the very best of stain applications! ALL the sapwood should be pulled aside during the
drying and milling process. Simply stated, using inferior log siding products milled from
sapwood may be inexpensive to begin with, but in the long run will cost more time and
effort to maintain and will result in less satisfaction with the appearance of the home.
Prepare the Log Siding: Use a TSP wash (Tri Sodium Phosphate) to open up the
cellular structure of the wood so the stain will penetrate further into the grain.
Stain Quality: It’s always best to research the different stain qualities available at your
local stain store. Check online to make sure you are getting the quality you want for the
money you want to spend. There are a wide range of products, and of course, the best
products are the most expensive. Even a quality stain will not wear well if preparation is
inadequate or sun exposure is excessive. Look for guarantees and for stain life
expectancies as published by the manufacturer. Follow all manufacturers’
recommendations for product preparation and stain application.
Stain Application: Stain doesn’t go on like a coating of paint and doesn’t function like
paint in the protection of your log siding product. Unlike paint, stain is designed to soak
into the wood. Two healthy coats of stain back-brushed into the wood itself are much
better than one heavy coat of stain, which sits on the surface. If you apply your stain like
a thick coat of paint, the stain will ultimately chip, crack and peal.
Color Choice: The predominant enemy of stain is the UV rays of the sun. Lighter stain
colors will fail faster than darker stain colors because UV rays penetrate further into the
lighter colored product.
Limit Sun Exposure: If you are still designing your home, you might want to position
your home in relation to the sun in order to minimize sun exposure. It’s always good to
have an 18 – 24 inch overhanging soffit on your roof to keep your log siding out of the
sun as much as possible.
See this and more articles at http://www.avalonloghomes.com/log-homes-information-news-technology
Wednesday, August 19, 2009
Landscaping Your New Log Home
The landscape of your home goes deeper than the roots of your plants. Proper drainage is essential to your landscape. Before you even begin to think about plants and flowers, your site will need to be graded for good drainage. Surfaces like driveways, patios and walkways should also slope away from your home to keep rainwater from running off into your foundation.
You'll need to handle rainwater on your site through downspouts that correctly funnel water away from your home.
In some areas, irrigation is a concern. If you live in one of these areas, you'll need to plan ahead for a system that waters your lawn and landscape, or use xeriscaping, a landscape system that employs plants with lower demands for water and fertilizer.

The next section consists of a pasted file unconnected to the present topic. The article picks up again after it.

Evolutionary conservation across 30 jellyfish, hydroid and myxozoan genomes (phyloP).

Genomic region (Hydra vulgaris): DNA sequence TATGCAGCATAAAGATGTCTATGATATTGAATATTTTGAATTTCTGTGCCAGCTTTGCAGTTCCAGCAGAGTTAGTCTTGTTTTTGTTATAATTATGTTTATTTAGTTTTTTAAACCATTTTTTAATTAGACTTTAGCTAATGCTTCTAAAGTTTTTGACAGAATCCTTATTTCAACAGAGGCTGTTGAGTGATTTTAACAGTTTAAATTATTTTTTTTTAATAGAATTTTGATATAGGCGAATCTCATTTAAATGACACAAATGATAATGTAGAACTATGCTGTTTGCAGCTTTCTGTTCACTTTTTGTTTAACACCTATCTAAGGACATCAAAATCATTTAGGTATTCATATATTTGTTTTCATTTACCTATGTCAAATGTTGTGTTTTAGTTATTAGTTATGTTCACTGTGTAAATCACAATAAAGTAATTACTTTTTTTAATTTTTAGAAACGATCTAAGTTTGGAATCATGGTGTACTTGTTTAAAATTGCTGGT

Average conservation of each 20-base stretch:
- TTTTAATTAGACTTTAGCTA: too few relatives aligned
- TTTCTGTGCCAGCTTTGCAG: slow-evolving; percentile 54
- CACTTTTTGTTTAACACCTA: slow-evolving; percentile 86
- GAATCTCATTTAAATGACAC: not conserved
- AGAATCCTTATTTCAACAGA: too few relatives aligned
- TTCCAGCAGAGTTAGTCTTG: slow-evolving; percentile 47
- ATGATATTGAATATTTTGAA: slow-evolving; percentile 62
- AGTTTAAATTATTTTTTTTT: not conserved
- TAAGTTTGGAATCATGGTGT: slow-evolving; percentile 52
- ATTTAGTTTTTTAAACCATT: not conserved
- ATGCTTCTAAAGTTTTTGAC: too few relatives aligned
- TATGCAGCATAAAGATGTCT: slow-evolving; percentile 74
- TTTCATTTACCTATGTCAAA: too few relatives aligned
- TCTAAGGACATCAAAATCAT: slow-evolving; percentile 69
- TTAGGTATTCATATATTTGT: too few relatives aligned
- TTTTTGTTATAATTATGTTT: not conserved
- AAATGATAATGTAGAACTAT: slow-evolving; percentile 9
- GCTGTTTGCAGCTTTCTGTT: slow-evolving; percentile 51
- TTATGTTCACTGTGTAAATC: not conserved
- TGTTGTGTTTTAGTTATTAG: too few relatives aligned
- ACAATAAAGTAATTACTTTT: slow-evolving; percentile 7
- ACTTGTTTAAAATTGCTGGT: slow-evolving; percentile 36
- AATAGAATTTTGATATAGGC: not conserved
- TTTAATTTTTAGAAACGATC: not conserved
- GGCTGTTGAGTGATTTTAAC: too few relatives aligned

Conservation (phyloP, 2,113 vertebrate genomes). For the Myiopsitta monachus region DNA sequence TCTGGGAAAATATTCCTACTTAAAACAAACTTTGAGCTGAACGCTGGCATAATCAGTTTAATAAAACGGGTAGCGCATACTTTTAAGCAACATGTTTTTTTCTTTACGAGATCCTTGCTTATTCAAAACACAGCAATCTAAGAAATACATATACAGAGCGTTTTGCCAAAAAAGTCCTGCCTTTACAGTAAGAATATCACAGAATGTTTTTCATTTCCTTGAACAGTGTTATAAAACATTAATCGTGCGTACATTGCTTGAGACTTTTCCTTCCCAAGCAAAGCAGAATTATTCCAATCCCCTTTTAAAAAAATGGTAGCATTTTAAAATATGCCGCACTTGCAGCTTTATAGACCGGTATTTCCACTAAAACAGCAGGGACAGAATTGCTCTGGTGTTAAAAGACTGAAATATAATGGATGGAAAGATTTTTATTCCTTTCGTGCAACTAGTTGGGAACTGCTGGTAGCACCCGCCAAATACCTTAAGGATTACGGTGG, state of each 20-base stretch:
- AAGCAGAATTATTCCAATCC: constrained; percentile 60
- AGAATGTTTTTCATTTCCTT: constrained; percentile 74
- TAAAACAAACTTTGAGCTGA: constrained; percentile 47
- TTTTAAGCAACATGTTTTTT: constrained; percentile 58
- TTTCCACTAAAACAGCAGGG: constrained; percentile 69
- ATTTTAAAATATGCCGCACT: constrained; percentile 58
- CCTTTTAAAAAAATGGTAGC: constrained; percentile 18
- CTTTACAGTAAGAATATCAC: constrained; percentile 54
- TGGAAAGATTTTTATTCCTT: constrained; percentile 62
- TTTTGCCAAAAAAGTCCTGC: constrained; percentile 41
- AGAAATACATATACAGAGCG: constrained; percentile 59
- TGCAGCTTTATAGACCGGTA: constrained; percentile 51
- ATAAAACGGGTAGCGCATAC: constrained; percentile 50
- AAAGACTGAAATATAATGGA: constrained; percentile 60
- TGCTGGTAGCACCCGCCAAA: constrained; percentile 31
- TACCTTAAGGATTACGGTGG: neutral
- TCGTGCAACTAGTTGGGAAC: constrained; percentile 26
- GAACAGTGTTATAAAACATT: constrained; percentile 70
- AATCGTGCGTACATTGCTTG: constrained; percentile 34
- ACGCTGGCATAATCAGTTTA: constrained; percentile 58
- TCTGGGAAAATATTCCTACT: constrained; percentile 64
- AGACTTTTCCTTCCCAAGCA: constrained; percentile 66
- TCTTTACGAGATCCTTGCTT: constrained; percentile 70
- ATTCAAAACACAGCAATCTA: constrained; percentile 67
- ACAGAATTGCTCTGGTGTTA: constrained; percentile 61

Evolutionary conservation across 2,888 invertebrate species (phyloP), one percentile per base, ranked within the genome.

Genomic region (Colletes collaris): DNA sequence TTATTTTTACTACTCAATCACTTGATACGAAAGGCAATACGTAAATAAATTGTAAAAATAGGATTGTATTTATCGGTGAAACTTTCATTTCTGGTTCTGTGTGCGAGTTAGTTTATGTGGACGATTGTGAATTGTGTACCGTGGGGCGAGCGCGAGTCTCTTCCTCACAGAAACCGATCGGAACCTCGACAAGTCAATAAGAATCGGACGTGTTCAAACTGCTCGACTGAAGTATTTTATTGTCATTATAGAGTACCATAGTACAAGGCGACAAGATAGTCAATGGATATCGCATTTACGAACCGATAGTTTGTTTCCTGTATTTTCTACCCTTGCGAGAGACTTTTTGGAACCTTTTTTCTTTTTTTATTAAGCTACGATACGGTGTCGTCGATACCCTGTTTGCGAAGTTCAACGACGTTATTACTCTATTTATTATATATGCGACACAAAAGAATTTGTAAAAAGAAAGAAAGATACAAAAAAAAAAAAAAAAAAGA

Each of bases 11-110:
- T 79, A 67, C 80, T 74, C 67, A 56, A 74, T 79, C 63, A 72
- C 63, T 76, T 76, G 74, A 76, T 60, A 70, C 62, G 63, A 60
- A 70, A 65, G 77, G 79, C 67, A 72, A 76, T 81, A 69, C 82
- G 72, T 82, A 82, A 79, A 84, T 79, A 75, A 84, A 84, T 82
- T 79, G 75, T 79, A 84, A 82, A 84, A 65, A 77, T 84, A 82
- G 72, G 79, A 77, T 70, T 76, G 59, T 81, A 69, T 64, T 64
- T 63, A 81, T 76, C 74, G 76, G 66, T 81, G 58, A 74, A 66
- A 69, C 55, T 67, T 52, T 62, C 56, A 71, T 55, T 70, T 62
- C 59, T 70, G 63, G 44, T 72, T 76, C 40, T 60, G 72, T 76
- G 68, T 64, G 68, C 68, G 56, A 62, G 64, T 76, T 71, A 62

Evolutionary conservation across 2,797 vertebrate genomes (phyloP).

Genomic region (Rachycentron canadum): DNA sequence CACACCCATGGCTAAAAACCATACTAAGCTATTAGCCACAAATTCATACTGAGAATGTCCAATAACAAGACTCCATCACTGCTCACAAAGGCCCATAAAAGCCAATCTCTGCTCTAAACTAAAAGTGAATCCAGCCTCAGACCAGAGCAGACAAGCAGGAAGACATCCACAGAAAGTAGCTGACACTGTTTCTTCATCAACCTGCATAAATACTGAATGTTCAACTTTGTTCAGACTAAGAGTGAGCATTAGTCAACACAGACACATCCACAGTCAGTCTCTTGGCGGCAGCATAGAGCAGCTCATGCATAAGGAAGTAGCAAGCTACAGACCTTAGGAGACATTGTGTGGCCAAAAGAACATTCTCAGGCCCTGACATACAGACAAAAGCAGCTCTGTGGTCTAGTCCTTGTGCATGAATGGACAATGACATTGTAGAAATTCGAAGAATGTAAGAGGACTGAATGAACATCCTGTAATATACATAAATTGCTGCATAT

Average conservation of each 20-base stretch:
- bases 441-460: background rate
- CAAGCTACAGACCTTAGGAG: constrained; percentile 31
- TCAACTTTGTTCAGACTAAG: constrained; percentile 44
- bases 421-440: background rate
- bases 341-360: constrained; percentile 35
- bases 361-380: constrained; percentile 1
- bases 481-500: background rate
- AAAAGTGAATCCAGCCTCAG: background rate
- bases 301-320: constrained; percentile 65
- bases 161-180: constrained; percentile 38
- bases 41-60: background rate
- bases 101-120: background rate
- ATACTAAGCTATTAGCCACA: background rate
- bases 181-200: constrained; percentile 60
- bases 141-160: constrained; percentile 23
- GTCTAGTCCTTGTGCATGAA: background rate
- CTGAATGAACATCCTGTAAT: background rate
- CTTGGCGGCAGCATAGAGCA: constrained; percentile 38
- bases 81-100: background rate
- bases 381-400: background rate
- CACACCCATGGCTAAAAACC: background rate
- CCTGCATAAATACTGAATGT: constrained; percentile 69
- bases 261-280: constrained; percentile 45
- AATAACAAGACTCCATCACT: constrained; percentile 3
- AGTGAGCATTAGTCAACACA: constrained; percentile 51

See the rest of this article at http://www.avalonloghomes.com/log-homes-landscaping
Decorating Your New Log Home
The overall livability of your new Avalon log home has as much to do, if not more, with how it's decorated as it does with its design and construction. Anyone who has ever built a new home can tell you that the demands of the design and building processes can easily result in decor planning taking an unfortunate back seat. In an effort to ensure that your Avalon log home is as cozy on the inside as it is impressive everywhere else, we've assembled the following information, courtesy of Log Home Living, to assist you with your decorating strategy. See the rest of this article at http://www.avalonloghomes.com/log-homes-decor-decorating
Tuesday, August 18, 2009
Saturday, August 15, 2009
Finding Luxury Log Homes Builders
The relationship between you and builder should be one of trust & comfort. You must be able to trust your builder and feel comfortable with the choice you made.
Avalon Log Homes partners with only exceptional quality builders and holds them to strict standards of quality and conduct. Unlike most companies, Avalon's extensive network of authorized dealers is comprised of mostly seasoned builders. As an Avalon Log Homes homeowner, you can be assured that our builders are some of the finest in the business. Prospective log homeowners who are currently sourcing qualified builder should consider the following guide courtesy of Avalon Log Homes. See the rest of this article at http://www.avalonloghomes.com/log-homes-builders-construction
Financing Options for New Luxury Log Homes
Though certainly no small task for most, securing the financing funds required to pay for your log home project is certainly not insurmountable thanks to the numerous log home financing options available today. In fact, log home financing options have greatly expanded over the last few years, despite the claims of naysayer's (see Log Home Myths). The following information, courtesy of The Log Home Council, discusses recent developments within the log home financing market. See the rest of this article at http://www.avalonloghomes.com/log-homes-financing-cabins
Full Log Gables on Luxury Log Homes (Yes or No)
Full log gables on milled projects is a source of much debate in the log home industry.
Recently, Avalon Log Homes took up this issue and analyzed the pros and cons
of both options. Following much thought and research, Avalon Log Homes
has chosen to offer log sided gables as the standard and full log gables as
“The decision was based both on feedback we received from dealers
and our capability to mill siding product to match the wall logs” said Roy Williams, Production Manager of Avalon Log Homes. “By going with siding vs. full
logs, we’re able to reduce the settling concerns and allows us to be more competitive too” Williams added.
Clarence Pond, Avalon Log Homes Mgr. of Operations cautions that
builders take special care when framing gable-ends to ensure the installed
siding will be flush with the wall logs. Detailed instructions regarding the
installation of gable and dormer siding are included in Avalon Log Homes Construction Manual.
For more information regarding this and other luxury log homes information go to http://www.avalonloghomes.com